For our design we have included some elements from the Wiltshire County Council flag - the green and white bars, which were probably first introduced to represent the green of the downs and escarpments, with the chalk underlay.
The use of these two colours in flag symbolism is an added bonus, as white means peace, and green can mean hope, joy or safety.
As a centre piece on this flag, we have The Great Bustard (Otis tarda). This previously extinct bird (since 1832 in England) is now the subject of a ten year breeding programme on Salisbury plain, one of only two areas in Great Britain, in which it originally lived, and if the programme is a success, it will be a milestone, as this is the first ever attempt to re-introduce a nationally extinct species in the UK. In addition it is the heaviest flying bird in the world.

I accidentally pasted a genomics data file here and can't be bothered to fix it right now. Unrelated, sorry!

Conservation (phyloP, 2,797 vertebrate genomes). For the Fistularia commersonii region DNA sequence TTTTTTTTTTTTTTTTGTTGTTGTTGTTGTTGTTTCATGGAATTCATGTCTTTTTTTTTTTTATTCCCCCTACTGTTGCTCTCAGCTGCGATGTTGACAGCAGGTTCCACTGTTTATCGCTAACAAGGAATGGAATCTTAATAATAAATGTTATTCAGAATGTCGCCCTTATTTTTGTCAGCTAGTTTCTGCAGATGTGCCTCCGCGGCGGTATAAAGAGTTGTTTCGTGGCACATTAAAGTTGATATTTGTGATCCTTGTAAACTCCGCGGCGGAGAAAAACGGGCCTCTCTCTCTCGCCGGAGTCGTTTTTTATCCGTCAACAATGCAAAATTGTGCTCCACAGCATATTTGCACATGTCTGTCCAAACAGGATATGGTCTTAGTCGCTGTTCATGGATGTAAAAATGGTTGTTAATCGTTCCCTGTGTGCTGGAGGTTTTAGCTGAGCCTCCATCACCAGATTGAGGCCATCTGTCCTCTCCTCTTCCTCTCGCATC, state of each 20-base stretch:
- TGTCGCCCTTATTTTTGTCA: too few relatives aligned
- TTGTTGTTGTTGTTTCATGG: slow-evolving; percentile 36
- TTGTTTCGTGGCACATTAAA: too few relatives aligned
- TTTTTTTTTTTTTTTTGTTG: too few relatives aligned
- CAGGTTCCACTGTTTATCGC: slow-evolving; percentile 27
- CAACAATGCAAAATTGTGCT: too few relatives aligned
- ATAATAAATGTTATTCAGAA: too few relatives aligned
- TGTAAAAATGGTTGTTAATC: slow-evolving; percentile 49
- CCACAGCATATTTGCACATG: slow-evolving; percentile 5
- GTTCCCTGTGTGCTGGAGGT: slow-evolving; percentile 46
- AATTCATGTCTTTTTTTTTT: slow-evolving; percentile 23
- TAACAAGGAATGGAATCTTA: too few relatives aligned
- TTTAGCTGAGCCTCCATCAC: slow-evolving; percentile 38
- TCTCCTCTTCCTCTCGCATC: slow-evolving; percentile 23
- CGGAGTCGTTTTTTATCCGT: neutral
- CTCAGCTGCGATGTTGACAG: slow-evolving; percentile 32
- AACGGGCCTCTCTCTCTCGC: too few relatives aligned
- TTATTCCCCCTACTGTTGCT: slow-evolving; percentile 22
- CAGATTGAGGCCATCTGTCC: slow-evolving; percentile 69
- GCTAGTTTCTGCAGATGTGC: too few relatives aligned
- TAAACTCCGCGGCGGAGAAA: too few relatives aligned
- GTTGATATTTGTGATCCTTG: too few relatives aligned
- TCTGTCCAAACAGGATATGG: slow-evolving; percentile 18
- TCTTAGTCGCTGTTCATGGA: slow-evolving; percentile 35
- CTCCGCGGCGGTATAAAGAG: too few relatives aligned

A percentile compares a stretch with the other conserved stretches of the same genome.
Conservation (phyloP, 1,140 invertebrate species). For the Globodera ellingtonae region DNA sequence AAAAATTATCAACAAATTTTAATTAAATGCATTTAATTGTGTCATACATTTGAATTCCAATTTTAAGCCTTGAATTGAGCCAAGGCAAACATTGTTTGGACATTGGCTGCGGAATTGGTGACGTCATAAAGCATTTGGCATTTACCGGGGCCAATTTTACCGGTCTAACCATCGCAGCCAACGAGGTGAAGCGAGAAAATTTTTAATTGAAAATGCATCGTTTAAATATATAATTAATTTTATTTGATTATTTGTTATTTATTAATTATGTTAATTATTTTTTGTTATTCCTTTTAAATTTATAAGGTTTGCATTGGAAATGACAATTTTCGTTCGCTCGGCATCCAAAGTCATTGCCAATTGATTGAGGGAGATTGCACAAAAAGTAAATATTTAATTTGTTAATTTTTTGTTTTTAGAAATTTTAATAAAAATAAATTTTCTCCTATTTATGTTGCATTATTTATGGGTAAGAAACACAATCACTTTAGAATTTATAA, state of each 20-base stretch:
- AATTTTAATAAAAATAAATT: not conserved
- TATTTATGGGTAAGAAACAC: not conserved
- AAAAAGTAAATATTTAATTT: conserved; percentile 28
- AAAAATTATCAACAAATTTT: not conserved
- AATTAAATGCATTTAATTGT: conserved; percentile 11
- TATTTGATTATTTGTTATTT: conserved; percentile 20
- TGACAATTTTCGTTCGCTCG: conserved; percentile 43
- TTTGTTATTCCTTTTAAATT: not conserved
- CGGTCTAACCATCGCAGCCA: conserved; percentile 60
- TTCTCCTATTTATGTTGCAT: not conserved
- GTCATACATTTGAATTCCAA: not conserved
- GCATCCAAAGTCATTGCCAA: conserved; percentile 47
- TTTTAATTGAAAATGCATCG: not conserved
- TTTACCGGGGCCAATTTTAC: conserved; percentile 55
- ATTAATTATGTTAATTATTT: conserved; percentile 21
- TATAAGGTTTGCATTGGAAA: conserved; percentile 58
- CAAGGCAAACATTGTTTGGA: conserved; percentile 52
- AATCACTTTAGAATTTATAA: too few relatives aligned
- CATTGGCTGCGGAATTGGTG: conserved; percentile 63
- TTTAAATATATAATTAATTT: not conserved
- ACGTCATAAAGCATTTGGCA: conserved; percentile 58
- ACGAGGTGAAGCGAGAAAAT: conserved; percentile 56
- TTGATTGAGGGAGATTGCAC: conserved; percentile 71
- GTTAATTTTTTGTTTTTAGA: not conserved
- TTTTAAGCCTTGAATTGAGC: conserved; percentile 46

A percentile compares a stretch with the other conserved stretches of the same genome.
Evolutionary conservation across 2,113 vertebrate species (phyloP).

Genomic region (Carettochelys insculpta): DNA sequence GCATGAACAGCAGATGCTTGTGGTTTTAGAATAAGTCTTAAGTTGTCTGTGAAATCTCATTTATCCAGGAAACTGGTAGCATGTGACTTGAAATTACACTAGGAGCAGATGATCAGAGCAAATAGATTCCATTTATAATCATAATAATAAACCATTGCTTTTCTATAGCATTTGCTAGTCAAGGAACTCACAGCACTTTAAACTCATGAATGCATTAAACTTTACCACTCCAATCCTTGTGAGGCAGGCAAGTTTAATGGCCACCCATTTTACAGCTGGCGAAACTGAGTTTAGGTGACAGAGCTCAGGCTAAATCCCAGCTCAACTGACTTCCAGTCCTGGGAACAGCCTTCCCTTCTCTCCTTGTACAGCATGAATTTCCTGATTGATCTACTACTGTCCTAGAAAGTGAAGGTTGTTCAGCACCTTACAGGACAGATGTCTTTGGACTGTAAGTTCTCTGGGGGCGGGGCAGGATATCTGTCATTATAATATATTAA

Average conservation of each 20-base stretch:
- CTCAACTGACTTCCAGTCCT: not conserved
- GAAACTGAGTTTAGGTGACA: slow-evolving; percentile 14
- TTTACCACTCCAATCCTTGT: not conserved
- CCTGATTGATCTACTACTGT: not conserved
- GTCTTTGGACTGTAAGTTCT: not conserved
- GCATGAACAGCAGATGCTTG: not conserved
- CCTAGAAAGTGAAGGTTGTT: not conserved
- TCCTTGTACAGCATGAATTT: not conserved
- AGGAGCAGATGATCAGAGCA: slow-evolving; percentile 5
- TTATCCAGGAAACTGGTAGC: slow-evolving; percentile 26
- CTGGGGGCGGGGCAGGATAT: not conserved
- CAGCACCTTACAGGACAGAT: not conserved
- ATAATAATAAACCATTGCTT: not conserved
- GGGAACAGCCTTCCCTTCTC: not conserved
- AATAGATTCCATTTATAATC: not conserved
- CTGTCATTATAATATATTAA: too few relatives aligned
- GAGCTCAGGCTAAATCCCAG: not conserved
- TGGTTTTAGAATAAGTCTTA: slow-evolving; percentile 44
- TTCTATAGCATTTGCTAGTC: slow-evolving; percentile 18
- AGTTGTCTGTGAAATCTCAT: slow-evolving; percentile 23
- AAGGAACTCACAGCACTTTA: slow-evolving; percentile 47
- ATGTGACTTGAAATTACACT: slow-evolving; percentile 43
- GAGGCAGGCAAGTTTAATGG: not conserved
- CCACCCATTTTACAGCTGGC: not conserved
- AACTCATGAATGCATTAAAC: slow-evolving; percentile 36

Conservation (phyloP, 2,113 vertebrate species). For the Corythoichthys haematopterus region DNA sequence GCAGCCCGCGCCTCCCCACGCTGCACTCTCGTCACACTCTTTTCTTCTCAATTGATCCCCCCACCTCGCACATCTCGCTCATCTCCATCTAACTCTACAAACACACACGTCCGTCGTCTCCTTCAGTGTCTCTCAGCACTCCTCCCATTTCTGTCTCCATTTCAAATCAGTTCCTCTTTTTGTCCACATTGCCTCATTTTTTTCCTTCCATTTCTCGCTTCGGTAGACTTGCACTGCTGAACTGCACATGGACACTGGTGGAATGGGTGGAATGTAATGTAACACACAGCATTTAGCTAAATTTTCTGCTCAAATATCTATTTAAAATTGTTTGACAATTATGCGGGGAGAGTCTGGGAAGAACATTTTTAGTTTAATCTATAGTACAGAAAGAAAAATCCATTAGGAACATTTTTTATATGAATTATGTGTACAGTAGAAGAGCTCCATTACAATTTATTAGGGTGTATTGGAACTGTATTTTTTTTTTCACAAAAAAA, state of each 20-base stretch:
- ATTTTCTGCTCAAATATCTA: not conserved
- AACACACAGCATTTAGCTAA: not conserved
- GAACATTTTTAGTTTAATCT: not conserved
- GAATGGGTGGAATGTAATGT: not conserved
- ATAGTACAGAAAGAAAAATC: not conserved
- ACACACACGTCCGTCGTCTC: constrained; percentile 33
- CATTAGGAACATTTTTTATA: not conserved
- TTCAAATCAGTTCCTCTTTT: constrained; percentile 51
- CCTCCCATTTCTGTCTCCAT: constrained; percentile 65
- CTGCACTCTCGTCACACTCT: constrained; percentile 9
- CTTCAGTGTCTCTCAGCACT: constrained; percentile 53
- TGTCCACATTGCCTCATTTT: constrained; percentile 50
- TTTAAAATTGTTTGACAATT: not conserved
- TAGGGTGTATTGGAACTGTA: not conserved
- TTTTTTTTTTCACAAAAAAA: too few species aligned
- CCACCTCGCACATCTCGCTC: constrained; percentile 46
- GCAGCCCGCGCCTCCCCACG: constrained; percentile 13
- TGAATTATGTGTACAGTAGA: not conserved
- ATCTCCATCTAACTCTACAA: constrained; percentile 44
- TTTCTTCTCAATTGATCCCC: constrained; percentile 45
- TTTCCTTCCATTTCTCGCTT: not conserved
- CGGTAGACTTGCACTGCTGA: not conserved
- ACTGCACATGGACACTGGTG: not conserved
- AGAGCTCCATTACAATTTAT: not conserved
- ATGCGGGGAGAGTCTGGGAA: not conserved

The construction of the flag has the male bird reproduced in gold standing on a solid green background, to illustrate the open grassland that is its favoured habitat; surrounded by a circle of six rocks, which in heraldic symbolism expresses “Safety, refuge and protection”, and is known as a roundel.
This circle has two other functions, acting as an illustration of the two largest stone circles of Wiltshire, at Stonehenge and Avebury, and in addition the relevance of the six stones or rocks is related to the number of counties that are adjoined to Wiltshire, namely (clockwise) Gloucestershire, Oxfordshire, Berkshire, Hampshire, Dorset and Somerset.
The technical specification of the flag is that it is a 3:5 ratio, and is manufactured in Green and Gold onto a white material, (the two PMS colours are Green 347 and Gold 873). © wiltshireflag.co.uk Ltd (2006)
appropriate. Marquess of Bath, Longleat